The morning after my father passed, my aunt opened every window in the house. She said it was to let his spirit escape.
So, I peeked my head outside.
All I saw were my uncles’ two beat-up motorhomes rolling into our driveway. They parked in the tall grass, strung power cords into the barn, extended awnings.
That night, they built a campfire, then sat looking at the stars. Now and then, one uncle would stab the fire, sending a spray of sparks into the night.
Instead of conversation, someone brought out a guitar. In his raspy voice—which sounded like a bloodhound with sinus issues—my uncle sang, “Amazing Grace,” and, “When the Roll is Called Up Yonder.” When he sang, “Will The Circle Be Unbroken?” he was nearly overcome.
I didn’t understand the song, or what kind of circle he meant. I’m not sure he did either, because when I asked about it, he lit a fresh cigarette and said, “It’s the mystery of life, boy.”
Like the way clouds keep reproducing out of thin air. Or: what makes a heart beat—and what makes it stop? How a fire works, and why politics feels like a poke to the eye with a number-two pencil.
A boy can go his whole life without knowing these things.
Years later, I took a college biology class. For our final project, the professor charged us with reporting on an everyday mystery. One student chose childbirth. Another: tidal waves.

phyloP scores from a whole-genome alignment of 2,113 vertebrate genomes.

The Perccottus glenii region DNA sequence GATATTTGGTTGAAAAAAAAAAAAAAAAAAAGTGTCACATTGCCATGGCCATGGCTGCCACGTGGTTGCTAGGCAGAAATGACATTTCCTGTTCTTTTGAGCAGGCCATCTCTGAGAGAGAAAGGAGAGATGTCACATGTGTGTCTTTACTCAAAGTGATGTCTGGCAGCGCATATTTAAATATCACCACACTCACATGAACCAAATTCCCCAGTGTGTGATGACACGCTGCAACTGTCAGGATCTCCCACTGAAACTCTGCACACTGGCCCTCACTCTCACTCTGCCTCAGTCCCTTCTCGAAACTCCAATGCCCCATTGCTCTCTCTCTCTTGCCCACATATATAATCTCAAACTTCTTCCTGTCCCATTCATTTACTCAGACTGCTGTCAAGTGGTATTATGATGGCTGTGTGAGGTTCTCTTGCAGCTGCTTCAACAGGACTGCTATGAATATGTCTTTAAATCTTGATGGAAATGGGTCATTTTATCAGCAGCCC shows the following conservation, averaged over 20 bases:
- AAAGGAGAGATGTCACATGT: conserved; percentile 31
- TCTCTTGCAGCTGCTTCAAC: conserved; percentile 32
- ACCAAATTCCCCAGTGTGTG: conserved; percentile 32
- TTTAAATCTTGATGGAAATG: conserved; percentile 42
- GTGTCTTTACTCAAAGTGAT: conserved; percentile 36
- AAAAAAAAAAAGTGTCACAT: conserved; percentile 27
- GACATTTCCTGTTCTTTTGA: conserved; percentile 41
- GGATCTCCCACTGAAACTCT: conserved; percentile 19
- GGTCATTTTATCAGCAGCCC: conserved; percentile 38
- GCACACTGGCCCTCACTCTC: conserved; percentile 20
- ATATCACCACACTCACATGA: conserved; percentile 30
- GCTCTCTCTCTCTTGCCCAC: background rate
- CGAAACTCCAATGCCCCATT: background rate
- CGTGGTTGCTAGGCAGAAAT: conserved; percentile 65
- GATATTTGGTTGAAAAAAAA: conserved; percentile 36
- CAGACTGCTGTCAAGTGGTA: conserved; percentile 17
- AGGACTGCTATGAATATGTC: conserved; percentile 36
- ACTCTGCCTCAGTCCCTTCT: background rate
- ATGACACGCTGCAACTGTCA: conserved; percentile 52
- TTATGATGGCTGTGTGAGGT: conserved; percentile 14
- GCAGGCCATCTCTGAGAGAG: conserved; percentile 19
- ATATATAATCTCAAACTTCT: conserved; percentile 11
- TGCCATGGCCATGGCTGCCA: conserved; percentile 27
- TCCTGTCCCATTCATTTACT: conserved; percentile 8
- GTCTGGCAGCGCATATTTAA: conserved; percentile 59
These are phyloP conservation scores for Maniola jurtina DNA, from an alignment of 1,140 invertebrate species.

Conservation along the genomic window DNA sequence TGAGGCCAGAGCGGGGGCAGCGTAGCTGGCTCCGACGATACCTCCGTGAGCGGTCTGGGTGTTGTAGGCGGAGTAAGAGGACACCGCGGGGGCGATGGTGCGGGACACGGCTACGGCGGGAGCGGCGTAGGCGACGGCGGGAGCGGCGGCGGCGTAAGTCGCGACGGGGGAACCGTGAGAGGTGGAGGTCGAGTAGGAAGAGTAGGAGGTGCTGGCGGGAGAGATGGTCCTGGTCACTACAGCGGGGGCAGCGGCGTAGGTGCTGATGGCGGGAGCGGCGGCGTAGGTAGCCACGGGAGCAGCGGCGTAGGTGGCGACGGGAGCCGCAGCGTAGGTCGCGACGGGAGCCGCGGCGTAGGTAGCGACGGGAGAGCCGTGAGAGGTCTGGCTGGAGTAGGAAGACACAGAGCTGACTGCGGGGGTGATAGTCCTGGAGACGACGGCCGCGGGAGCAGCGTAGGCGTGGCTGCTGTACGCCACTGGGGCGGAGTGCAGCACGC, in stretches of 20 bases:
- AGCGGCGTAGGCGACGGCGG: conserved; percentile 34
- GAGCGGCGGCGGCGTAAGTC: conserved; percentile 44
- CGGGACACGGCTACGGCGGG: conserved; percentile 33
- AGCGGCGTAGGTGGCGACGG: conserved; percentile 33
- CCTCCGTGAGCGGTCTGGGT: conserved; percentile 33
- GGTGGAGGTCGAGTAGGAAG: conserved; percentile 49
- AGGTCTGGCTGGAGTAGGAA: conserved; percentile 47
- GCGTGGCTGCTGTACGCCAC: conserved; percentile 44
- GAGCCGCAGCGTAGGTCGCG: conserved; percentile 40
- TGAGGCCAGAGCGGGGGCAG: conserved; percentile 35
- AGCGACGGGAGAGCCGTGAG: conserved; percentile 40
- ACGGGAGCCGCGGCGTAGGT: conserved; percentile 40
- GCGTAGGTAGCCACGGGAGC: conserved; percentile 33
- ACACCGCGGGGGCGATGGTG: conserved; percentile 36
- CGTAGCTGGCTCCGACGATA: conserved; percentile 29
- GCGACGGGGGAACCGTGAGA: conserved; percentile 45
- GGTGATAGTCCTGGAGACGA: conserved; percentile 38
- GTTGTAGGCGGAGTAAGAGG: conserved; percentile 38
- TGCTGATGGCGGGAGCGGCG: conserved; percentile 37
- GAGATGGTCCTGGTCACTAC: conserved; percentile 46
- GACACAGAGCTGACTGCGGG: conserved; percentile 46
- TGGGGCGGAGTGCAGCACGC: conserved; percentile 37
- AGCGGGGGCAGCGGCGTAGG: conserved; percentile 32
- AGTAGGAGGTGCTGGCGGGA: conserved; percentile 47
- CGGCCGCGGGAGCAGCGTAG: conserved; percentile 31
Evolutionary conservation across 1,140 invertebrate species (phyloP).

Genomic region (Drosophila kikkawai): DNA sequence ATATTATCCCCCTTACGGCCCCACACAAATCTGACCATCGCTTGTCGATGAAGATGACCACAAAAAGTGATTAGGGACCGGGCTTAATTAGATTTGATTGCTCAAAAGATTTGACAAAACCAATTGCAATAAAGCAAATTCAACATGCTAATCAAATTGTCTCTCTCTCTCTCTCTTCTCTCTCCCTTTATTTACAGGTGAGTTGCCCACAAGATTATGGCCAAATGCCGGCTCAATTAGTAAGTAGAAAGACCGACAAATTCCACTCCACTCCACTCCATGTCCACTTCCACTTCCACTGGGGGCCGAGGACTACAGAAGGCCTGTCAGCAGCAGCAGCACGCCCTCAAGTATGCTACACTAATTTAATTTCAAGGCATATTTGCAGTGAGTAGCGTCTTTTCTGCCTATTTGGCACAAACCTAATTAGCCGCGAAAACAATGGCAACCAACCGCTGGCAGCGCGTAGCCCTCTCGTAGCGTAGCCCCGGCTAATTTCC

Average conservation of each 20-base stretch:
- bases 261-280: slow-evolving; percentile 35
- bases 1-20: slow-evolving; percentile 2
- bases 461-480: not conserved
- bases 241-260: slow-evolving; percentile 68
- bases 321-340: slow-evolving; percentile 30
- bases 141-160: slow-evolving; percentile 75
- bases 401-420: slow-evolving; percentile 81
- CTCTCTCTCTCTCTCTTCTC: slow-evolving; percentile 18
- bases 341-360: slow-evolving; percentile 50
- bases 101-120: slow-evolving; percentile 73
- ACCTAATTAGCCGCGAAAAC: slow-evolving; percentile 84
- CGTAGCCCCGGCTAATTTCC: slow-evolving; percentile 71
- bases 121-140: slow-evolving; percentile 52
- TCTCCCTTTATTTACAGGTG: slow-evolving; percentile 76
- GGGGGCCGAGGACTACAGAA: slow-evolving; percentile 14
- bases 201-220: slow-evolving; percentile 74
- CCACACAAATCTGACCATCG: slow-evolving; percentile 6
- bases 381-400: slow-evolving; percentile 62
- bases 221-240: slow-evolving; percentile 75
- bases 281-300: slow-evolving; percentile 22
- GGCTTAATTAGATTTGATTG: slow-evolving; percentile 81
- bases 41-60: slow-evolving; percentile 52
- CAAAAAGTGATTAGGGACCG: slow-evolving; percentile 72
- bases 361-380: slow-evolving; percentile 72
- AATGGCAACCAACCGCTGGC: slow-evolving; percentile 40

One girl, whose mother had died, chose life itself. As part of her report, she picked a guitar, singing, “Will the Circle Be Unbroken?”
You’ve never heard anything so hillbilly.
“…You can picture…” she sang, rounding verse four. “…gatherings, round the fireside, long ago…”
The teacher, an adamant scientist, closed his eyes.
“…Of tearful partings, how they left you here below. Will the circle be unbroken?…”
The truth is, I don’t know if the circle CAN be unbroken. I don’t know if heartache ever stops, if arthritis goes away, or why you have diabetes. I don’t know why loved ones die, or where people’s souls go. I don’t know anything.
But, I’d be lying if I didn’t tell you I think about these things. I have to. They’re practically swimming in my blood. Outdated beliefs, held so strongly by my ancestors, they had to open windows whenever someone died. I don’t know what you believe—frankly, it’s none of my business. But I can tell you what I believe:
There’s a better home awaiting.
In the sky, Lord.
In the sky.